Crack open that bottle of holy healing water of Lourdes and sprinkle it over your bleeding heart.

Notice how you are cuddling Braise-The-Dog and Coco-The-Cat once again, after all but ignoring them.

Take comfort, finally, in this:  that a renewed and loving attention to life all around us is Lily's lovely legacy.

Adieu,* Lily, and thank you.

***
Read the tender story of finding Lily, here:
http://french-word-a-day.typepad.com/motdujour/2008/06/pipette-1.html


~~~~~~~~~~~~~~~~~~~~~~References~~~~~~~~~~~~~~~~~~
Lourdes = famous pilgrimage destination, known for its "healing" spring waters from its grotto ; Le Bon Dieu = a.k.a. God; le potager (m) = vegetable garden; tu n'y es pour rien = it's not your fault; Adieu = until we meet again (in Heaven)

~~~~~~~~~~~~In Reading, Film, & More~~~~~~~~~~~~
The Family Under the Bridge: The story of a Parisian tramp, Armand, who finds a ready-made family to live with him under the bridge, was a Newbery Honor book when it was first published more than 30 years ago. Ages 7-11. -Publishers Weekly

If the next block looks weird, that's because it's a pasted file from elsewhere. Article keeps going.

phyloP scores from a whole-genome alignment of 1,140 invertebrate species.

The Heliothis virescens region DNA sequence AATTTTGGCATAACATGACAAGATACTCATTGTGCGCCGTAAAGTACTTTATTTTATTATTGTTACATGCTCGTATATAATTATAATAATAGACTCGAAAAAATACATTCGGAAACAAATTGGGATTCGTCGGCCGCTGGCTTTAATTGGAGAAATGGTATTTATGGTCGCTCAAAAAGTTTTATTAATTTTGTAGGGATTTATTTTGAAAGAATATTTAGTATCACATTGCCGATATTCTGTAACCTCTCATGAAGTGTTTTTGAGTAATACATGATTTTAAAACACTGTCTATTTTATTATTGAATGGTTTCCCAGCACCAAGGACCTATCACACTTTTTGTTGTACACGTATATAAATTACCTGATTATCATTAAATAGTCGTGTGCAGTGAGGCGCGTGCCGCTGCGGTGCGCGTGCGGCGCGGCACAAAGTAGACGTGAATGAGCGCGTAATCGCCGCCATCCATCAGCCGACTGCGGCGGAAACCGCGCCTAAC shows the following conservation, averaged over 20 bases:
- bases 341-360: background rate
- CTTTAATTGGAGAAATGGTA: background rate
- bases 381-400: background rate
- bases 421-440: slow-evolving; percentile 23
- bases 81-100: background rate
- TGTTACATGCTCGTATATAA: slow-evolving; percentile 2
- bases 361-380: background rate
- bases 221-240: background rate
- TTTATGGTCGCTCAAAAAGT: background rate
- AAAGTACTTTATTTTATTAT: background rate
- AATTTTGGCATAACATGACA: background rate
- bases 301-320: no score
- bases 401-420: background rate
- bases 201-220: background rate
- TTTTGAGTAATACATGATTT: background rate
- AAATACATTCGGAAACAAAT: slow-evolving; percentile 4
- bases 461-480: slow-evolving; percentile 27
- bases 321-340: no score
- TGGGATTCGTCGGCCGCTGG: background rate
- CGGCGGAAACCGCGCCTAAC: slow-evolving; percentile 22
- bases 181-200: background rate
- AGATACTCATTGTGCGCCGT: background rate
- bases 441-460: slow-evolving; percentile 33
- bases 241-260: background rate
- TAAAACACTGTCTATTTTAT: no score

Silence of the Sea / Le Silence de la Mer :
This first bilingual edition of France's most enduring wartime novel introduces Vercors's famous tale to a generation without personal experience of World War II who may not be able to read it in its original language. Readers are assisted with a historical and literary introduction, explanatory notes, a glossary of
French terms and a select bibliography.

Learn in Your Car French Complete

Extraordinary Rendition
(Music) Rupa & the April Fishes (Artist) "If Rupa were a movie she would be Amélie meets Women on the Verge of a Nervous Breakdown meets Latcho Drom meets Do the Right Thing. She is an instant cult classic" -San Francisco Weekly

In French Film: King of Hearts: A Scottish soldier is sent to disarm a bomb in a French village that has been evacuated except for the inmates of an insane asylum. He doesn't realize that all his new friends are mentally unstable until he is crowned King.